# Bernoulli's principle and work energy theorem

1. Mar 25, 2015

### naman007

for a stream line flow of ideal liquid (non-viscous) imcompressible the sum of pressure energy per unit volume kinetic energy per unit volume , potential energy per unit volume remains constant
mathematically
P+1/2roV2+ROGH=constant
consider a fluid flowing in a pipe of various crossections
we consider 2 regions ,
at region 1 the workdone =P1V
workdone at region 2 =P2V
total workdone =P2V-P1V
= V(P1-P2)
Change in gravitational potential energy
U=ro×g×V(H2-H1)
the change in kinetic energy
= 1/2×ro×V(V2-V1)
where v1 and v2 are the speed of liquid
aplling work energy theorem
(P1-P2)V=ro×g(H2-H1) + 1/2ro(V2-V1)
P1+ro×gh1+1/2rov1=P2+ro×gh2+1/2rov2
that is P+ro×gh+1/2ro×v= constant

2. Mar 25, 2015

### Meron

There's nothing wrong with your derivation, but your statement is wrong. It's "pressure" not "pressure energy per unit volume".

3. Mar 25, 2015

### naman007

i have stuyied that pressure energy it not only prssure
that is all the energies are constant at every point of the crossection

4. Mar 25, 2015

### Staff: Mentor

I've never heard of "pressure energy." Pressure is defined as force per unit of area -- http://en.wikipedia.org/wiki/Pressure

5. Mar 25, 2015

### Meron

Yes, but to the statement you have provided and the way you derived the equation, it would be pressure.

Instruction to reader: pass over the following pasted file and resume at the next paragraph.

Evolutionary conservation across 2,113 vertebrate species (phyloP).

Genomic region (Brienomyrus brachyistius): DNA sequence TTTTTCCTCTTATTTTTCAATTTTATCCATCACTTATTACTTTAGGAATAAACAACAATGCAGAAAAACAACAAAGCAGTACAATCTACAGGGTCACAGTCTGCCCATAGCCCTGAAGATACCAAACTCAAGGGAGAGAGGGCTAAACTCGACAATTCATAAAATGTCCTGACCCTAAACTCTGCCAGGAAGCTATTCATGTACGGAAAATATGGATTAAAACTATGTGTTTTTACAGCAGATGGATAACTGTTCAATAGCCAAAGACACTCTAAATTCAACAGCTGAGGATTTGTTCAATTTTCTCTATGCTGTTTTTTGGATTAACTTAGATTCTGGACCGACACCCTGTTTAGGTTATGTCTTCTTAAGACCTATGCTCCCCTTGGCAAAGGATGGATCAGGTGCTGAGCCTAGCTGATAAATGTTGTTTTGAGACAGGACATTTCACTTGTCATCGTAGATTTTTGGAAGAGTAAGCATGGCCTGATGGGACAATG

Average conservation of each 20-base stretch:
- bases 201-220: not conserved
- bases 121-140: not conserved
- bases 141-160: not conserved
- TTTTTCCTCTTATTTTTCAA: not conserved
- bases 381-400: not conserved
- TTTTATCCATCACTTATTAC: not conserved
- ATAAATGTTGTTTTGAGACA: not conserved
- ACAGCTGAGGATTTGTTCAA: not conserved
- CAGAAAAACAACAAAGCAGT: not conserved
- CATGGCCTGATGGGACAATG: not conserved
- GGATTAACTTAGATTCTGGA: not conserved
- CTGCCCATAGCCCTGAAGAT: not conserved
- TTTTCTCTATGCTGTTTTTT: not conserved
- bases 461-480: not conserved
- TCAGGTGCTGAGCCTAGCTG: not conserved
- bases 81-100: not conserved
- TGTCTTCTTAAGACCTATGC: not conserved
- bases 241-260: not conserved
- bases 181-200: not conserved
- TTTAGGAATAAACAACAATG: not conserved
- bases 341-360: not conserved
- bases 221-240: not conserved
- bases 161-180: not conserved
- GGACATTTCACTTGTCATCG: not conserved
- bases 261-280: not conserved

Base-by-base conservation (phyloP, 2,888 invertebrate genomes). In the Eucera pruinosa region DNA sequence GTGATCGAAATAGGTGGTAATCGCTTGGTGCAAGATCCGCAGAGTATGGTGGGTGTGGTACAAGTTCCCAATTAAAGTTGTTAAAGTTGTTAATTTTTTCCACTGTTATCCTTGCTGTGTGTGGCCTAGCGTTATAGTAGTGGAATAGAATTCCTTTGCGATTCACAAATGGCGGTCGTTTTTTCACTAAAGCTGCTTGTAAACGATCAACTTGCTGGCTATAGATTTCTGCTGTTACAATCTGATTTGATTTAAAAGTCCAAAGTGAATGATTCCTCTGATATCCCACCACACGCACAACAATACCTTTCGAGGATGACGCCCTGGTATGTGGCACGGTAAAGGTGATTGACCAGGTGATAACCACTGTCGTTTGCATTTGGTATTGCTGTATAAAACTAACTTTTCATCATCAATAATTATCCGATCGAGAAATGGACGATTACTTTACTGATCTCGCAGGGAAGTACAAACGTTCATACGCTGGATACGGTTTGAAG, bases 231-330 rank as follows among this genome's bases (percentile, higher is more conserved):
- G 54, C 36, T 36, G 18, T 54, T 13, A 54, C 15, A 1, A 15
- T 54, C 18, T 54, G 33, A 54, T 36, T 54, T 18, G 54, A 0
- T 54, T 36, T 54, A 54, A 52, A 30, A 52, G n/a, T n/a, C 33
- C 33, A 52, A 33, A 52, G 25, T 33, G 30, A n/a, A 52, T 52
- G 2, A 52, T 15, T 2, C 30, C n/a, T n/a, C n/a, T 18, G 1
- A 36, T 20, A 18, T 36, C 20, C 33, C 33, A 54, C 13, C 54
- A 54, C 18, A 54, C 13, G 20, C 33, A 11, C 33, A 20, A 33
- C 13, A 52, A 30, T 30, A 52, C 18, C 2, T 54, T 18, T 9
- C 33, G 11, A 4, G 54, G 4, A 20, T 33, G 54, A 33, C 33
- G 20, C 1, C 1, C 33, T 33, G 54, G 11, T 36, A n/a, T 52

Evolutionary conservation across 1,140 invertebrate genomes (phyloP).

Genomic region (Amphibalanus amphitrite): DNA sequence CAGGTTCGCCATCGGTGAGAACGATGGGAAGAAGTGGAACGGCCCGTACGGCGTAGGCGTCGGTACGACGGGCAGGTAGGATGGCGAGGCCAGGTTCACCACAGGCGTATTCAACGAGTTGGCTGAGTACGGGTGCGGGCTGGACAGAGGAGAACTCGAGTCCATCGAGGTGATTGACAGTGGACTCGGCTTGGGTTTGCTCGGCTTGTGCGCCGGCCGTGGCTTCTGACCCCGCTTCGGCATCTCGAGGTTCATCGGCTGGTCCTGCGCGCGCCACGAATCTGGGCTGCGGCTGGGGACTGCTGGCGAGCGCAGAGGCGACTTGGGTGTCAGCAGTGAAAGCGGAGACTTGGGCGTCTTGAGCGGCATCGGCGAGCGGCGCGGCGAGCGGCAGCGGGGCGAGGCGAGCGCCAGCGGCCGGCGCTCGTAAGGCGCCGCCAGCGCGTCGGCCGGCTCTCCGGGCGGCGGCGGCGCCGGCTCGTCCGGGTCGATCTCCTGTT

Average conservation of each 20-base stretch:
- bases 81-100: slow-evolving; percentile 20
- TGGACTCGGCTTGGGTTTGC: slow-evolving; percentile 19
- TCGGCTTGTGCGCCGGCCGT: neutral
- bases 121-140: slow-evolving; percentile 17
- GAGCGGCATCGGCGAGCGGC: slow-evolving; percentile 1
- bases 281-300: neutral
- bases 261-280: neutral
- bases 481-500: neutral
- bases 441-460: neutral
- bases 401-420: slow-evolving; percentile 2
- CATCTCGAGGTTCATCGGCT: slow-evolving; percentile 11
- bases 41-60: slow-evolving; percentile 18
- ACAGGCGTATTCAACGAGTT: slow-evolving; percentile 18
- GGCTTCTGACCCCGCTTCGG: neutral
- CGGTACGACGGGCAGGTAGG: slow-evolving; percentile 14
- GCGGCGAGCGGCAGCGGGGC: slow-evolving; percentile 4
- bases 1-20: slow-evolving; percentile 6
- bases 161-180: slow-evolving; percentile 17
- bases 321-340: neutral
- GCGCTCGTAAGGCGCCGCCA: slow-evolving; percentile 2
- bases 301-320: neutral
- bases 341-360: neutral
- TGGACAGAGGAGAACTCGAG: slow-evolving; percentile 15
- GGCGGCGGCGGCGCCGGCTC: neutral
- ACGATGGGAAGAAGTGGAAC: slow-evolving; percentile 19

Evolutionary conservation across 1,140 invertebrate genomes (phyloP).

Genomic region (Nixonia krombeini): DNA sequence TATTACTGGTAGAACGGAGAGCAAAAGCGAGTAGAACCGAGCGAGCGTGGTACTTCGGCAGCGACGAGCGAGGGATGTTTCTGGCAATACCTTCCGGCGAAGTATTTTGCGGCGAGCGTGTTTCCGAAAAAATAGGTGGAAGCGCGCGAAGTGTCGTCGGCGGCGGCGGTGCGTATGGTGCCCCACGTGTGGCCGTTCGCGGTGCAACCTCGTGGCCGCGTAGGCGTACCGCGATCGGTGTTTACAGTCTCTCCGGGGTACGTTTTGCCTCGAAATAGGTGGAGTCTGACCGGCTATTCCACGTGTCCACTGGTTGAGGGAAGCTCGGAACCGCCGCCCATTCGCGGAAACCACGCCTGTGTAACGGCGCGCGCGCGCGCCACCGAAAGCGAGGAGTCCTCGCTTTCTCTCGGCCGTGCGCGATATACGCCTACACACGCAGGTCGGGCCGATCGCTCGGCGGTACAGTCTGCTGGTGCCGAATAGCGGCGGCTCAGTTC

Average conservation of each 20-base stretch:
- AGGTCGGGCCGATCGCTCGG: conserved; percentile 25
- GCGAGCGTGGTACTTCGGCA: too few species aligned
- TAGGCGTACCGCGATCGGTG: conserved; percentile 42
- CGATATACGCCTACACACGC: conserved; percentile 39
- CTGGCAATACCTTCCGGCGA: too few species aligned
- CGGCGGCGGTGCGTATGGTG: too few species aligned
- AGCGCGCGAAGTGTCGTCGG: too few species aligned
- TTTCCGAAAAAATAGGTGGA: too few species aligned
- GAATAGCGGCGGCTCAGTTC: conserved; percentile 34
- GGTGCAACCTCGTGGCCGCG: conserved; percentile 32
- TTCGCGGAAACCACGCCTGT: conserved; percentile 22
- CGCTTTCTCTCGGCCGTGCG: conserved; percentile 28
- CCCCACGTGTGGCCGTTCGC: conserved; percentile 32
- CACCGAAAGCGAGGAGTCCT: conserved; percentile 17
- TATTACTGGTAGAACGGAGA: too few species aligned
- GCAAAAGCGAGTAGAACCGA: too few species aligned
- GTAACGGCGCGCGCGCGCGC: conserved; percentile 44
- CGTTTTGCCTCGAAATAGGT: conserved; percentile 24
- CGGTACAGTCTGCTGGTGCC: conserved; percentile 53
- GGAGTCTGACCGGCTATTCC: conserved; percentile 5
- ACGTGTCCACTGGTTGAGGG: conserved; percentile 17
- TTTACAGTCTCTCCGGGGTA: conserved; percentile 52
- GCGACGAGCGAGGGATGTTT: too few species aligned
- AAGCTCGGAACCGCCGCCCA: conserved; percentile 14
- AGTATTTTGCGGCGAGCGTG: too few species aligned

Pressure energy is not the same as pressure.

6. Mar 25, 2015

### naman007

ok ok i understand but ,it is the energy that the pressure exerts at every point of the fluid in a pipe thats why it is pressure energy per unit volume

Last edited: Mar 25, 2015
7. Mar 25, 2015

### Staff: Mentor

It sounds wrong, but it is a common descriptor for the term:
http://hyperphysics.phy-astr.gsu.edu/hbase/pber.html

It's probably just an attempt to find a less cumbersome label to the term than energy (work) arising from force and distance, per unit volume, so the force comes from pressure. Energy....from....pressure. Pressure energy. Or maybe it is less confusing that saying work per unit volume (similar to the other terms, kinetic energy per unit volume and potential energy per unit volume) when all you see in the equation is pressure. Either way, the descriptor is what it is so that people recognize where it came from:
f*d/v=p

If the other two terms are *something* energy per unit volume, then the "pressure" term must be too, otherwise they couldn't be in an equation together.

In any case, naman007, I'm not seeing a question anywhere in any of your posts....do you have one?

Last edited: Mar 25, 2015
8. Mar 25, 2015

Thanks russ